Can I use "We refer to the Insurer’s instructions at 1218hrs on 23rd July 2017"?

I'm not sure whether two prepositions at the same time are necessary or redundant.

Thanks in advance.


There are many ways to communicate date and time. In formal English, these are a couple of good ways to say what you're trying to say:

We refer to the insurer's instructions from/of July 23rd, 2017, at 12:18 p.m.

We refer to the insurer's instructions from/of the 23rd of July, 2017, at 12:18 p.m.

It seems like you might be using military time? Unless you're in the military or communicating with the military, it's probably better to use standard a.m./p.m. time.

I believe from is a a little better than of, but I think it's ultimately a matter of choice, and both are grammatical in formal usage.

If it's OK to be less formal, you can express time in other ways:

We refer to the insurer's instructions from 2017-July-23 12:18 PM

I would even argue that this is a more clear and readable way to present a date and time, and better than the formal usages above. Note that it is very common to use PM or P.M. instead of p.m.

One point to keep in mind: I believe it's better to spell out the month rather than use the number that represents the month. For example, January is usually better than 1 or 01. This is because different parts of the world order the parts of a date differently:

U.S. format: 01/02/2017 => January 2, 2017

European format: 01/02/2017 => February 1, 2017

You can easily avoid this confusion by spelling out the month or the abbreviation for it:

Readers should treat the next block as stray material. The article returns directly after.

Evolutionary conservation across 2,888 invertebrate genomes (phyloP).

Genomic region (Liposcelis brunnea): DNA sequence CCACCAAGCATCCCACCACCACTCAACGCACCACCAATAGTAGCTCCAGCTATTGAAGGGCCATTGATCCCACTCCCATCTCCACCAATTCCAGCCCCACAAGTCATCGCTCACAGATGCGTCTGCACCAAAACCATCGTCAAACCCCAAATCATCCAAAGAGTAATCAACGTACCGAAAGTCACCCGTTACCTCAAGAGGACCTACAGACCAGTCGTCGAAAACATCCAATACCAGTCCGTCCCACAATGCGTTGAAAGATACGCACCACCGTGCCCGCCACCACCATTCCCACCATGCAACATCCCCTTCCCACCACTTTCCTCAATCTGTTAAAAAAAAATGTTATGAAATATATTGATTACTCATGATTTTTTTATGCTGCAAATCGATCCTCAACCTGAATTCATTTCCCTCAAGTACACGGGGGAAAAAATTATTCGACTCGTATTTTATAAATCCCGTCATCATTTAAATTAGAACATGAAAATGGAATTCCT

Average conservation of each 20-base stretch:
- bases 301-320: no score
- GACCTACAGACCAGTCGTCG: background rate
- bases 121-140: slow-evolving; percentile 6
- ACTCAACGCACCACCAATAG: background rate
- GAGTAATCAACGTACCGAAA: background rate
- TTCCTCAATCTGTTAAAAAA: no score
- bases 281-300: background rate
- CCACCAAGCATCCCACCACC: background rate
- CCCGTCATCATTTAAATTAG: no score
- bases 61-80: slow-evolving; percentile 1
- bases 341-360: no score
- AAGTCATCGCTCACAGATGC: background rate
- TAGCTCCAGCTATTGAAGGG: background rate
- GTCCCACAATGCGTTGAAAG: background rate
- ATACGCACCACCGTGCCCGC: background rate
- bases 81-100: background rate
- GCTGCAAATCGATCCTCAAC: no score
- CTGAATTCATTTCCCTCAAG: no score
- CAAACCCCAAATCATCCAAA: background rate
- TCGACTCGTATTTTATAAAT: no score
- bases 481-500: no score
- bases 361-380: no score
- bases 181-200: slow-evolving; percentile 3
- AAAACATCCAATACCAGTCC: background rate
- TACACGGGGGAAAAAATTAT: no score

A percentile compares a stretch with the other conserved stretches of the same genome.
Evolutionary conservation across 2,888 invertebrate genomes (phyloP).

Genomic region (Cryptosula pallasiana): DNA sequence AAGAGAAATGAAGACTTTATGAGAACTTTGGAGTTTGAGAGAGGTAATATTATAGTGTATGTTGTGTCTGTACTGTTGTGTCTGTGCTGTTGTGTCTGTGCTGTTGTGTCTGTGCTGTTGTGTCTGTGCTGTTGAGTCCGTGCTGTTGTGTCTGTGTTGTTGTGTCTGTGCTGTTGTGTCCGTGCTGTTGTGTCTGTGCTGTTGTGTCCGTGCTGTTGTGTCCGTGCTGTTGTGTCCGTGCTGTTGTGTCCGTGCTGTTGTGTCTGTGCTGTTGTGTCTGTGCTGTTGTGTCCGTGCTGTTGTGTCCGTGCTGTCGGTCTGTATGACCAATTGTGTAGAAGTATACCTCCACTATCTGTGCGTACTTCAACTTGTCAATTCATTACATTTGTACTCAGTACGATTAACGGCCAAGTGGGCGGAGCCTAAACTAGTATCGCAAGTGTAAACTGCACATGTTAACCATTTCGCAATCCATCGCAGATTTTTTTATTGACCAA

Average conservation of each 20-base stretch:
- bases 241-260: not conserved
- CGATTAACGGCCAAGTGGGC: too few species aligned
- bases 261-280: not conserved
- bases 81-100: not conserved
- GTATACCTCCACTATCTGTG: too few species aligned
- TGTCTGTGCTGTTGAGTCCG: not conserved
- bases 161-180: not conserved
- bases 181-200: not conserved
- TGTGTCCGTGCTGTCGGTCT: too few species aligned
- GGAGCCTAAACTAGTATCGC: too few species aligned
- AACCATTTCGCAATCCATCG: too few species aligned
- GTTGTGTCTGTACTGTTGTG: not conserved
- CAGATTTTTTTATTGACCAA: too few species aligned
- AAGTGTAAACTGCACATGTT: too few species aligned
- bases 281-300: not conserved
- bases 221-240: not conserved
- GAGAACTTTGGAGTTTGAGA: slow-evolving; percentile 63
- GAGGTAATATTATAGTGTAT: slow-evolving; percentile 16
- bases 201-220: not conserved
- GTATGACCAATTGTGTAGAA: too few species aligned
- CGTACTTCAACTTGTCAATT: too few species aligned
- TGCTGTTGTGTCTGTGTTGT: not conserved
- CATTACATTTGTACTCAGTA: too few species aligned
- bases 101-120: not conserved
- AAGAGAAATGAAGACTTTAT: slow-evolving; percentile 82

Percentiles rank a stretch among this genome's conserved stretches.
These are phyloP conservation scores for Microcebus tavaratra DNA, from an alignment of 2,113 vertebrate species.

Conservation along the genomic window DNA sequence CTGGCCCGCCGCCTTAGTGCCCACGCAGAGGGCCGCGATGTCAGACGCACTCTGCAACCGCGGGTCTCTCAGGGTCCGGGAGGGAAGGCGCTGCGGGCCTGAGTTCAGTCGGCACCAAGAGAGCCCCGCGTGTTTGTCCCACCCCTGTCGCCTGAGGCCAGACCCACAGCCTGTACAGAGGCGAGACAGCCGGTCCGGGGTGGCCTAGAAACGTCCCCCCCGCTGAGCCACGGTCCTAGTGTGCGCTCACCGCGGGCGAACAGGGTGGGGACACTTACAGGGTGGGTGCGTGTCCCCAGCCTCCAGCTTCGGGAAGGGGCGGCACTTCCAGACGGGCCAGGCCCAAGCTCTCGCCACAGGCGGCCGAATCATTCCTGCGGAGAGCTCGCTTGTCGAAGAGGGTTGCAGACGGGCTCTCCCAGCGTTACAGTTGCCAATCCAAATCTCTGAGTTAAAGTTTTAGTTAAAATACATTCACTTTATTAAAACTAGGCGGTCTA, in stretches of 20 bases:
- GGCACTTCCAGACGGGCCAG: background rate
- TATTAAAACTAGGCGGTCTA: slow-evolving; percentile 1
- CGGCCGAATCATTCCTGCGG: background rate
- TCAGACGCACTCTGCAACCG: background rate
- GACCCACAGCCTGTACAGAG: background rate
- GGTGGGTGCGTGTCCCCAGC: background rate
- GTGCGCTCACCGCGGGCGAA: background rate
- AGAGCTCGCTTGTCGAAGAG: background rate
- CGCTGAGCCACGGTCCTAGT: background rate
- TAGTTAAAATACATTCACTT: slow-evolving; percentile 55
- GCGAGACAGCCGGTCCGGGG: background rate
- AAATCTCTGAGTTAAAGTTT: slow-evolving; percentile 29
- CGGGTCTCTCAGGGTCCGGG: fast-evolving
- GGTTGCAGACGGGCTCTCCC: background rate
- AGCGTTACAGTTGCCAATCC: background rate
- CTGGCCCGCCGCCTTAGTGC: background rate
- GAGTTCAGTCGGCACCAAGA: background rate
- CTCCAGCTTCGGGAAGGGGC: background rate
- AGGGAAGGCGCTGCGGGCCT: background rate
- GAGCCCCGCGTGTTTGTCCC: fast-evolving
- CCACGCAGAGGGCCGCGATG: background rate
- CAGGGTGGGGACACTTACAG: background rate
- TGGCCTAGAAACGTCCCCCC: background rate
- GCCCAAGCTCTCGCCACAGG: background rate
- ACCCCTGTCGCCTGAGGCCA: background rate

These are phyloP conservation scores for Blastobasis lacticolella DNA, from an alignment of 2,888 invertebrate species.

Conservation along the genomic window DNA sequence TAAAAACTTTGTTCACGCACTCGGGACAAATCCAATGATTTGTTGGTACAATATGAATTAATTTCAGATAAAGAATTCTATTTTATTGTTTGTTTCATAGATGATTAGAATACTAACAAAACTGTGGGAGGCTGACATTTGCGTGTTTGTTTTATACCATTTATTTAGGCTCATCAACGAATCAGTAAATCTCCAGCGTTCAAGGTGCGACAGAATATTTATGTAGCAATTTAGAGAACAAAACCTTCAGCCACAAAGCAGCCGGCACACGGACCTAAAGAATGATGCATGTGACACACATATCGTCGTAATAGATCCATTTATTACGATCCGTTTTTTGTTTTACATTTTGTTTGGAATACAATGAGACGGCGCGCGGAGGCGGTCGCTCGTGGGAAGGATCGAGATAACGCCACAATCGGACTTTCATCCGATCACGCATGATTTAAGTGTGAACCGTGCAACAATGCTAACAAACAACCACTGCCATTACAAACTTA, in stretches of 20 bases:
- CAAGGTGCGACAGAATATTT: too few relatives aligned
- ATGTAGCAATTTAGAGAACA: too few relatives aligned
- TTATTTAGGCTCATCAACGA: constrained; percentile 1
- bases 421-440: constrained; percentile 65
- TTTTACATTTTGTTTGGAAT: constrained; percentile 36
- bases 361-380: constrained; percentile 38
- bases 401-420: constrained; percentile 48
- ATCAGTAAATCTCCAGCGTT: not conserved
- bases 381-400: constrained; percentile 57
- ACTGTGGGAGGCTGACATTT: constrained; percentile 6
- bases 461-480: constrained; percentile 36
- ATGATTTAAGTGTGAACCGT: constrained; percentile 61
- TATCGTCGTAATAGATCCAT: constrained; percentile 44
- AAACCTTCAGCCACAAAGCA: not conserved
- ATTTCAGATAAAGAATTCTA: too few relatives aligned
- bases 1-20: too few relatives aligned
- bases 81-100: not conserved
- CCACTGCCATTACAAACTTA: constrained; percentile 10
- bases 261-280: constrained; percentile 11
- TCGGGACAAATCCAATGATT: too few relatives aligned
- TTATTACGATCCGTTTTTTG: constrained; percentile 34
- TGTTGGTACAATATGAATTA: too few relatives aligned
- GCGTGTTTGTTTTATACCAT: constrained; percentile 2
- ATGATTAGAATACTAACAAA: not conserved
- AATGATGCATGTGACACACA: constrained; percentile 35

So to answer your question, if your statement must be very formal, then yes, I believe it's good to use two prepositions (from/of followed by at). But for most situations, it's fine or even preferable to use one preposition like so: from 2017-July-23 12:18 PM

Another note: You can of course put the time before the date, but only if you use both at and from/of. You should only put the time before the date if you're trying to emphasize the time for some reason. I think it's more common and sensible to put the date first, then the time.

  • Thanks for your detailed explanation which helps me broaden my horizons. Btw, can I use "23rd July 2017"? Just because we prefer the time order "dd/mm/yyyy". – sanba06c Oct 19 '17 at 4:23
  • If it needs to be formal/official, then say 23rd of July, 2017. If it's less formal, then 23rd July 2017 is probably fine, because it's clear and sensible for the reader. – Ringo Oct 19 '17 at 4:43
  • As you can see, there are a thousand ways to express a date/time. Just choose a way that works well for you, and remember to use that format consistently throughout the document. – Ringo Oct 19 '17 at 4:46
  • Great, your help is highly appreciated. – sanba06c Oct 19 '17 at 4:52
  • No problem! If you believe so, you can upvote my answer. Good luck – Ringo Oct 19 '17 at 4:53

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